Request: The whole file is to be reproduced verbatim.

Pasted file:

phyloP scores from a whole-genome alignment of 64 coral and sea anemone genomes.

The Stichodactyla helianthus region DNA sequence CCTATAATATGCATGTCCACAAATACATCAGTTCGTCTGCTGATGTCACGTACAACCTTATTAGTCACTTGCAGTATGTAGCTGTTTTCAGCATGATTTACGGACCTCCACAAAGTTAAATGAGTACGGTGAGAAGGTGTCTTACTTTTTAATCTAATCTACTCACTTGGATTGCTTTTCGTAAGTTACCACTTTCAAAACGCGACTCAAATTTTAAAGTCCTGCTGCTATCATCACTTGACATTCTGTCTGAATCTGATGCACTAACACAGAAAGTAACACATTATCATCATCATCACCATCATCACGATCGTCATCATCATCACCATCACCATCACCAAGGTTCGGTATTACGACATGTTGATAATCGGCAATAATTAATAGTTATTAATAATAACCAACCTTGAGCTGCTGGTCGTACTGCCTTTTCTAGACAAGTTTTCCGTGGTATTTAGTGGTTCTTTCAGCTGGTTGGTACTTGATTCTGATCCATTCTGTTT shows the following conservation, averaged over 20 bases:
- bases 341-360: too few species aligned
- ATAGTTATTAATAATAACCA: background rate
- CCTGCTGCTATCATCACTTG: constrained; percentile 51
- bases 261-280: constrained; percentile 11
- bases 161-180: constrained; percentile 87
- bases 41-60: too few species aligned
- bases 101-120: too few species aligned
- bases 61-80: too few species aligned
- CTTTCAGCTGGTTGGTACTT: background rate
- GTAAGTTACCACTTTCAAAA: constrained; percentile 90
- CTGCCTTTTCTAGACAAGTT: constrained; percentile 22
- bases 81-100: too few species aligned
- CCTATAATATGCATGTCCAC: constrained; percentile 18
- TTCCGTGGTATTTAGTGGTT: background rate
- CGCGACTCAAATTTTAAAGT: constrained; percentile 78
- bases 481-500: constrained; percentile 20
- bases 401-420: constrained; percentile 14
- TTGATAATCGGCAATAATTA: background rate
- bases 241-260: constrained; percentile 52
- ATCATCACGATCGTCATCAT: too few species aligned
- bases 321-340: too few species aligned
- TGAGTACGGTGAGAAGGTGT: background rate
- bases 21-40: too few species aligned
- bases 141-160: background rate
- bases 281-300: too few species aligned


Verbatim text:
phyloP scores from a whole-genome alignment of 64 coral and sea anemone genomes.

The Stichodactyla helianthus region DNA sequence CCTATAATATGCATGTCCACAAATACATCAGTTCGTCTGCTGATGTCACGTACAACCTTATTAGTCACTTGCAGTATGTAGCTGTTTTCAGCATGATTTACGGACCTCCACAAAGTTAAATGAGTACGGTGAGAAGGTGTCTTACTTTTTAATCTAATCTACTCACTTGGATTGCTTTTCGTAAGTTACCACTTTCAAAACGCGACTCAAATTTTAAAGTCCTGCTGCTATCATCACTTGACATTCTGTCTGAATCTGATGCACTAACACAGAAAGTAACACATTATCATCATCATCACCATCATCACGATCGTCATCATCATCACCATCACCATCACCAAGGTTCGGTATTACGACATGTTGATAATCGGCAATAATTAATAGTTATTAATAATAACCAACCTTGAGCTGCTGGTCGTACTGCCTTTTCTAGACAAGTTTTCCGTGGTATTTAGTGGTTCTTTCAGCTGGTTGGTACTTGATTCTGATCCATTCTGTTT shows the following conservation, averaged over 20 bases:
- bases 341-360: too few species aligned
- ATAGTTATTAATAATAACCA: background rate
- CCTGCTGCTATCATCACTTG: constrained; percentile 51
- bases 261-280: constrained; percentile 11
- bases 161-180: constrained; percentile 87
- bases 41-60: too few species aligned
- bases 101-120: too few species aligned
- bases 61-80: too few species aligned
- CTTTCAGCTGGTTGGTACTT: background rate
- GTAAGTTACCACTTTCAAAA: constrained; percentile 90
- CTGCCTTTTCTAGACAAGTT: constrained; percentile 22
- bases 81-100: too few species aligned
- CCTATAATATGCATGTCCAC: constrained; percentile 18
- TTCCGTGGTATTTAGTGGTT: background rate
- CGCGACTCAAATTTTAAAGT: constrained; percentile 78
- bases 481-500: constrained; percentile 20
- bases 401-420: constrained; percentile 14
- TTGATAATCGGCAATAATTA: background rate
- bases 241-260: constrained; percentile 52
- ATCATCACGATCGTCATCAT: too few species aligned
- bases 321-340: too few species aligned
- TGAGTACGGTGAGAAGGTGT: background rate
- bases 21-40: too few species aligned
- bases 141-160: background rate
- bases 281-300: too few species aligned